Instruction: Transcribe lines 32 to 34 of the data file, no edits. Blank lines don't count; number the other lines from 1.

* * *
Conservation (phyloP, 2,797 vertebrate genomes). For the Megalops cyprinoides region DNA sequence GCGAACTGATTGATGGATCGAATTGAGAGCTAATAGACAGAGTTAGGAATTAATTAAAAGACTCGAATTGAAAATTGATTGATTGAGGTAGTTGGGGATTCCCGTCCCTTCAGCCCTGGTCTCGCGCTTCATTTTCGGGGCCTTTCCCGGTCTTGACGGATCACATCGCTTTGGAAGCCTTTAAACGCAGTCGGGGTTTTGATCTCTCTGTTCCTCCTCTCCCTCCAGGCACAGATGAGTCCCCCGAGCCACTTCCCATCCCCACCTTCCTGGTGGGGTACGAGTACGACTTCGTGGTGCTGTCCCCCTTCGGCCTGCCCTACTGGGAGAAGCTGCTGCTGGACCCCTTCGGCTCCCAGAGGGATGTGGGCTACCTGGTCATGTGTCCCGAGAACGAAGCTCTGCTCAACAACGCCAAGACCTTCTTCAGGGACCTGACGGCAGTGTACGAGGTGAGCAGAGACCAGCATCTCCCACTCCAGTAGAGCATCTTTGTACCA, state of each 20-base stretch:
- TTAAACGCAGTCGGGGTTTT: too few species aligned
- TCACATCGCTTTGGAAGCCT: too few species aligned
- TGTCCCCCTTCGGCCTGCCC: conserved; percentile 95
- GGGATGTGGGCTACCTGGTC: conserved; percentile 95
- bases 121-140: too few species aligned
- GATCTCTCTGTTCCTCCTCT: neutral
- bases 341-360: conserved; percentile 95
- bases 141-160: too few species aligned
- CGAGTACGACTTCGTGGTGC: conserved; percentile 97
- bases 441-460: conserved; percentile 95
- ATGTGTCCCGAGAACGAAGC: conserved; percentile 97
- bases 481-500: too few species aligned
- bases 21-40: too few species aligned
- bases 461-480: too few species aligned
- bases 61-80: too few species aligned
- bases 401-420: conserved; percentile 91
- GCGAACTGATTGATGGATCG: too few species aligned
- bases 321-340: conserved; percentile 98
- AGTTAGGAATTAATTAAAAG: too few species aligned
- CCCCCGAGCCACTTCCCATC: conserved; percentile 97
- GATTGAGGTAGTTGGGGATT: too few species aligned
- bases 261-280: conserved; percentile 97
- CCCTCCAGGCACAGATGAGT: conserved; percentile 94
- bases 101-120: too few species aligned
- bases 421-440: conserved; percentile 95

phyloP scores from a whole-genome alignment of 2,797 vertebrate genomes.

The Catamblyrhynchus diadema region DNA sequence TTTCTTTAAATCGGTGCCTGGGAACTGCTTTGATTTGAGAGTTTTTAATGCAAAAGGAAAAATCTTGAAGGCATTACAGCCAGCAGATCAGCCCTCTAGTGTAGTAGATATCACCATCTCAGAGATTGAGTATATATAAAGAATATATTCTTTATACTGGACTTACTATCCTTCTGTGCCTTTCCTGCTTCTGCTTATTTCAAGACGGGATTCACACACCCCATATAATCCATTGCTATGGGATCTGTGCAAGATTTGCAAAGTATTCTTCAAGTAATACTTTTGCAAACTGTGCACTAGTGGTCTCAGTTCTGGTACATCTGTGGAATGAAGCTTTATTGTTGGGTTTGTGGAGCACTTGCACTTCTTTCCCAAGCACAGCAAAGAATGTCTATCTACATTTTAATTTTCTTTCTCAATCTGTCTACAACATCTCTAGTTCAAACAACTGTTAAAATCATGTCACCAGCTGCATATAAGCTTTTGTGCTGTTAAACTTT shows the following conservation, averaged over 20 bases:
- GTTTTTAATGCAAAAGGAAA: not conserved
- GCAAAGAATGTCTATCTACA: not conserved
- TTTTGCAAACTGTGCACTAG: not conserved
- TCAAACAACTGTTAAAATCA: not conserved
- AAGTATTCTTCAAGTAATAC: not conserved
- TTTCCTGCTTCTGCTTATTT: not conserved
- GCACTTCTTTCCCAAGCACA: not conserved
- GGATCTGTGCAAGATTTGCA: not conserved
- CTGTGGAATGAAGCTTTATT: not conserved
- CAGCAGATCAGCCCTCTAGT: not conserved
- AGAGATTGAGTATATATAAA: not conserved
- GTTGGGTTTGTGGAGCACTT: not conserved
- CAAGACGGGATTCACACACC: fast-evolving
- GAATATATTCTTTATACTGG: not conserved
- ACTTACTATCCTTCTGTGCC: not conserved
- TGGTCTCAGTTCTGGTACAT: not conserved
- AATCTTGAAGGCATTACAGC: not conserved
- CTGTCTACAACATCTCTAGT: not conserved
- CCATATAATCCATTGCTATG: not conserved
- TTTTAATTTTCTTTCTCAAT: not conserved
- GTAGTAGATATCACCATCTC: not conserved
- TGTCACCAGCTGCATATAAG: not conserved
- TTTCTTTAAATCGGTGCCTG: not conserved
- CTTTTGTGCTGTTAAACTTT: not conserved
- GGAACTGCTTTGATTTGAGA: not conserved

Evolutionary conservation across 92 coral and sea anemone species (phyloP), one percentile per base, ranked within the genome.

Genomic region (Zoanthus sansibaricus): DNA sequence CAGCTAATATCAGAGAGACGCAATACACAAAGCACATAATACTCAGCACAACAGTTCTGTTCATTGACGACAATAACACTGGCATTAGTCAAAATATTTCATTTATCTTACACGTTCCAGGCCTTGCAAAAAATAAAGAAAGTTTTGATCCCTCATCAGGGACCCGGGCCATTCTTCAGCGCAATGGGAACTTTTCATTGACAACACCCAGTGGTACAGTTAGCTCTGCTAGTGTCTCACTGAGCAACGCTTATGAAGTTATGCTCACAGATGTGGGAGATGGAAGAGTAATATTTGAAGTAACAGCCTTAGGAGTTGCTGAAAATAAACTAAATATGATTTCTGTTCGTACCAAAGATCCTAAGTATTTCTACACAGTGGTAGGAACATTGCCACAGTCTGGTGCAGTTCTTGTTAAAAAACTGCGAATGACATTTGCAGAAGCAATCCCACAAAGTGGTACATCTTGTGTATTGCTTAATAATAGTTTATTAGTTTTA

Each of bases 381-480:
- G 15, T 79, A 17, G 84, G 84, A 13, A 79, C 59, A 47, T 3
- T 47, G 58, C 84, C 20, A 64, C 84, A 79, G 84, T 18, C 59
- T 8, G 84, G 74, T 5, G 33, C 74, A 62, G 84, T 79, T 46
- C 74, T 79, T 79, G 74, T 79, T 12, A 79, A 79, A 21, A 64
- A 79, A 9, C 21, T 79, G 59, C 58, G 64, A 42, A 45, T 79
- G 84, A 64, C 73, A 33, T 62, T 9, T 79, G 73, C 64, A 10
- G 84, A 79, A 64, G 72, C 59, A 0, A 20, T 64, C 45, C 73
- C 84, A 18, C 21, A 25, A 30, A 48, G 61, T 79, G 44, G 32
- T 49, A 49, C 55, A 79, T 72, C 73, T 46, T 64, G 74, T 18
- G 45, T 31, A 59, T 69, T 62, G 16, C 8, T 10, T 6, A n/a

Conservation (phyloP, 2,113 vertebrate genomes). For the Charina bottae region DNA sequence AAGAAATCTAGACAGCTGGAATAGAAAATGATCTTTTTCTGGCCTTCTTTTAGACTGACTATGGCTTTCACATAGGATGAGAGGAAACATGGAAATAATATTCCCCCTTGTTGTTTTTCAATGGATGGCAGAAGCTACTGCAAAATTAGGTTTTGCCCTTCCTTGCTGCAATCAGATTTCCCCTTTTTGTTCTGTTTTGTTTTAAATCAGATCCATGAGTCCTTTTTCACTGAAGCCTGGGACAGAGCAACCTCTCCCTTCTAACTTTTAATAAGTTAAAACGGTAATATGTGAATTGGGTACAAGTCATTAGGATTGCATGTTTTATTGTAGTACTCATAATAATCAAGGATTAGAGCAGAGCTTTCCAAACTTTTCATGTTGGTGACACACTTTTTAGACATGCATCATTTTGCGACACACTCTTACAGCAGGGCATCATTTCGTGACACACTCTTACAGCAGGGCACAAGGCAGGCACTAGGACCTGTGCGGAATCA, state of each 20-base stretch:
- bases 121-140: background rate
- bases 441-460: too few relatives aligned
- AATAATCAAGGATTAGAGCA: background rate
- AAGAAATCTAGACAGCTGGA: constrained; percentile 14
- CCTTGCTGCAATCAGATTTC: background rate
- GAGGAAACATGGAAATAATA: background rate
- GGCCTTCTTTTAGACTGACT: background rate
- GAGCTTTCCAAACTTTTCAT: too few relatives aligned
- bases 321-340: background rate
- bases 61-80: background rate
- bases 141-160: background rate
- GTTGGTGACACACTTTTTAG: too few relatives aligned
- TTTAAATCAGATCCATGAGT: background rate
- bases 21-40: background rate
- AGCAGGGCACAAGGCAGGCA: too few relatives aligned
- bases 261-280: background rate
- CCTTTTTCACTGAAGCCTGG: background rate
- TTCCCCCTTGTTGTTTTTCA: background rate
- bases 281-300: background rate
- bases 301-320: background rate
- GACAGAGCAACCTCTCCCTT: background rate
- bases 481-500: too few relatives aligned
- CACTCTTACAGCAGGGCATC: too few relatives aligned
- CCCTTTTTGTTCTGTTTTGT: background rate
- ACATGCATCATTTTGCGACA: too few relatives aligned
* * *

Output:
- TCAAACAACTGTTAAAATCA: not conserved
- AAGTATTCTTCAAGTAATAC: not conserved
- TTTCCTGCTTCTGCTTATTT: not conserved